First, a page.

0 The 2011 Word of the Year is...

Dictionary.com has announced the 2011 Word of the Year:

Pronunciation: tur-JI-ver-seyt  
Part of speech: verb  
Etymology: Latin tergiversātus (past participle of tergiversārī to turn one's back), equivalent to tergi- (combining form of tergum back) + versātus, past participle of versāre, frequentative of vertere to turn  
Date: 1645–55  
Meaning: to change repeatedly one's attitude or opinions with respect to a cause, subject, etc.; equivocate.
Dictionary.com logo, Word of the Year"We're taking a stand on this choice," said Jay Schwartz, Dictionary.com's Head of Content. "We think that it's immensely rewarding to find existing words that capture a precise experience, and this year, tumult has been the norm rather than the exception. There are contested public spaces around the world, where people are demonstrating in one direction or another. Opinions and circumstances have been oscillating so much."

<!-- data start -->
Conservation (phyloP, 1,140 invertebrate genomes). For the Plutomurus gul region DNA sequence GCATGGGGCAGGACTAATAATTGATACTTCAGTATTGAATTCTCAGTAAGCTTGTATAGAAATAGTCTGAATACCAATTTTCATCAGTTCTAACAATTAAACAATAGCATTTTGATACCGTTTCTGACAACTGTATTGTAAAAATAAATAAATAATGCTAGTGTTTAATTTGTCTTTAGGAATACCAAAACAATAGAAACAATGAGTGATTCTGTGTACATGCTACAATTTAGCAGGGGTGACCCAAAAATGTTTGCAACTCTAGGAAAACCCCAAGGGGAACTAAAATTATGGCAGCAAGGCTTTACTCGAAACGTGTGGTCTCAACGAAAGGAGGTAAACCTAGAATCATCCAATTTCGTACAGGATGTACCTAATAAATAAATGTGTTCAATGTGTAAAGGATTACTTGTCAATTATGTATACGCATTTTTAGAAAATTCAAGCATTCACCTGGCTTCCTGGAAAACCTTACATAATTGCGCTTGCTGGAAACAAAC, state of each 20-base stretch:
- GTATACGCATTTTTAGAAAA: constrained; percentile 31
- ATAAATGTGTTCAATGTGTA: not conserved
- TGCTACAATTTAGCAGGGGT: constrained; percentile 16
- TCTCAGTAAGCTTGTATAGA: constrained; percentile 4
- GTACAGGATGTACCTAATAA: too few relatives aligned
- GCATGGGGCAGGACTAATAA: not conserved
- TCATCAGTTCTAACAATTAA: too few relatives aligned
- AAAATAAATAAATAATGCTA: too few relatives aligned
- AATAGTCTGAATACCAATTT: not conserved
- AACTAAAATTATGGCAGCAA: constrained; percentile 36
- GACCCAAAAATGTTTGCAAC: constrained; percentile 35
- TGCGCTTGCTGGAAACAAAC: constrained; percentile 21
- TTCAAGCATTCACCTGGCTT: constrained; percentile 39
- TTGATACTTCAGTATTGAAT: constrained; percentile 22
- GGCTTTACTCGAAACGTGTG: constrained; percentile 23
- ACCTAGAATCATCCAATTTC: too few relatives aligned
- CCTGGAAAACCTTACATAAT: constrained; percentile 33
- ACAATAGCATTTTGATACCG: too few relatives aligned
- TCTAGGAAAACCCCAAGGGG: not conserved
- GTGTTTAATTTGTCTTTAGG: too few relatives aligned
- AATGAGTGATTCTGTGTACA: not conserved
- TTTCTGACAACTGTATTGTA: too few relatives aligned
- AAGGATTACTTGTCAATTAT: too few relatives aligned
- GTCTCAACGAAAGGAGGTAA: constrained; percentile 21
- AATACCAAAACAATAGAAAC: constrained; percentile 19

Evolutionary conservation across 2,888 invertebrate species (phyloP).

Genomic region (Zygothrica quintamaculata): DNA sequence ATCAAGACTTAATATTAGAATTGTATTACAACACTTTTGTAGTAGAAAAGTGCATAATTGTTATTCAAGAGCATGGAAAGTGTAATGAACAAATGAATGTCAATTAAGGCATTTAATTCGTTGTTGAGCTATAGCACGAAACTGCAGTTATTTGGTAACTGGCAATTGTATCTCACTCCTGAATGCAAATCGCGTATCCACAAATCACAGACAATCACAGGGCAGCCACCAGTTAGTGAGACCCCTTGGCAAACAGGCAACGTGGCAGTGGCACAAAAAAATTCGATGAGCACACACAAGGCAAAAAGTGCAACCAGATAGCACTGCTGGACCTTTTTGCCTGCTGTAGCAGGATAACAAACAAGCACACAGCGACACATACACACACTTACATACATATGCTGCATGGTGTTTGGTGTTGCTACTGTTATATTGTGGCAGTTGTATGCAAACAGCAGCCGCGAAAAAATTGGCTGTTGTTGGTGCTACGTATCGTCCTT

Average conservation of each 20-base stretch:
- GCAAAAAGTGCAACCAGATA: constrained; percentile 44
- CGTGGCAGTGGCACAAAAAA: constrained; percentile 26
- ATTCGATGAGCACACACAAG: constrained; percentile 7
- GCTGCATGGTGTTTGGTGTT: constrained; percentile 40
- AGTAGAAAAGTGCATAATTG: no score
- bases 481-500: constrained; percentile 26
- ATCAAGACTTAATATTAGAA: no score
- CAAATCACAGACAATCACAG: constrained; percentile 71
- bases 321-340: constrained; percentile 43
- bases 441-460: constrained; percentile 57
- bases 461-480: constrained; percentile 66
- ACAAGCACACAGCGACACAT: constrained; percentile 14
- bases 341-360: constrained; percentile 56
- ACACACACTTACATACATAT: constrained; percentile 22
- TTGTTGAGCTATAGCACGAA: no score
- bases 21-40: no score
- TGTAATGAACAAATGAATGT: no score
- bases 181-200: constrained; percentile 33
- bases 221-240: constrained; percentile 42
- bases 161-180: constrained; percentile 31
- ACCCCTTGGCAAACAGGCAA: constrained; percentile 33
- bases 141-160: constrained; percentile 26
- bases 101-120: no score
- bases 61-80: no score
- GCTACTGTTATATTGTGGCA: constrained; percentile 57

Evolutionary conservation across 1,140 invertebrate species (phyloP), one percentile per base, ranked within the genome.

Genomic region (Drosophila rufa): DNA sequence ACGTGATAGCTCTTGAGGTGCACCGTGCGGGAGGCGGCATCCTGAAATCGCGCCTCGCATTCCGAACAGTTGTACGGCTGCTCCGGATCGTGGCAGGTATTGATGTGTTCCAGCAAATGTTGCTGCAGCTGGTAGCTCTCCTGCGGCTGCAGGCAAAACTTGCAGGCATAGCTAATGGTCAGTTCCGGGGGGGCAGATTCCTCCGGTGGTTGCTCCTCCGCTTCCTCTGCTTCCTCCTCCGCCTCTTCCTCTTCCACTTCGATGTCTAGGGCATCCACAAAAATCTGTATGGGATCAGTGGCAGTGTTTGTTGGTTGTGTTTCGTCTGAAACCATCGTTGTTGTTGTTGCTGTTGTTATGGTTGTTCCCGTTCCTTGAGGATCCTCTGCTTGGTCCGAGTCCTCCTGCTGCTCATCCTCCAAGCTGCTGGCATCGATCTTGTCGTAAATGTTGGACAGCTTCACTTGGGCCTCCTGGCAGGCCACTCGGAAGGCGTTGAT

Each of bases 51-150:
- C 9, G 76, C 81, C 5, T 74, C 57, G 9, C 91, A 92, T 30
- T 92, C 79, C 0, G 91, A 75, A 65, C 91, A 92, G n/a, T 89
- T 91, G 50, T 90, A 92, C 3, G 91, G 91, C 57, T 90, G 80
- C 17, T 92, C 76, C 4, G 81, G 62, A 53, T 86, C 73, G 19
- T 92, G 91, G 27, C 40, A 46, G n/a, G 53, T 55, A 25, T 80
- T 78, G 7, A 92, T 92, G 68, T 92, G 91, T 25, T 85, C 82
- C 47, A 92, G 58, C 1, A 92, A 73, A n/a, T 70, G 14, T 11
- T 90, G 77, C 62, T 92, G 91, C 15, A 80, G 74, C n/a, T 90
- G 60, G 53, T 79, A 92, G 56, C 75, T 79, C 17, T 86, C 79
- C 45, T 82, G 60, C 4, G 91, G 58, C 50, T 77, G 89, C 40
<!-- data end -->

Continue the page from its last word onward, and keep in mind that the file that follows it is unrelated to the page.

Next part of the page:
Like many, I'm unfamiliar with the word "tergiversate," and thus I find it an interesting choice. With so many options, I imagine it would be difficult to come to a consensus on just one word. In fact, I wonder how many times the lexicographers tergiversated their final selection prior to announcing the official winner.

(via The Huffington Post)

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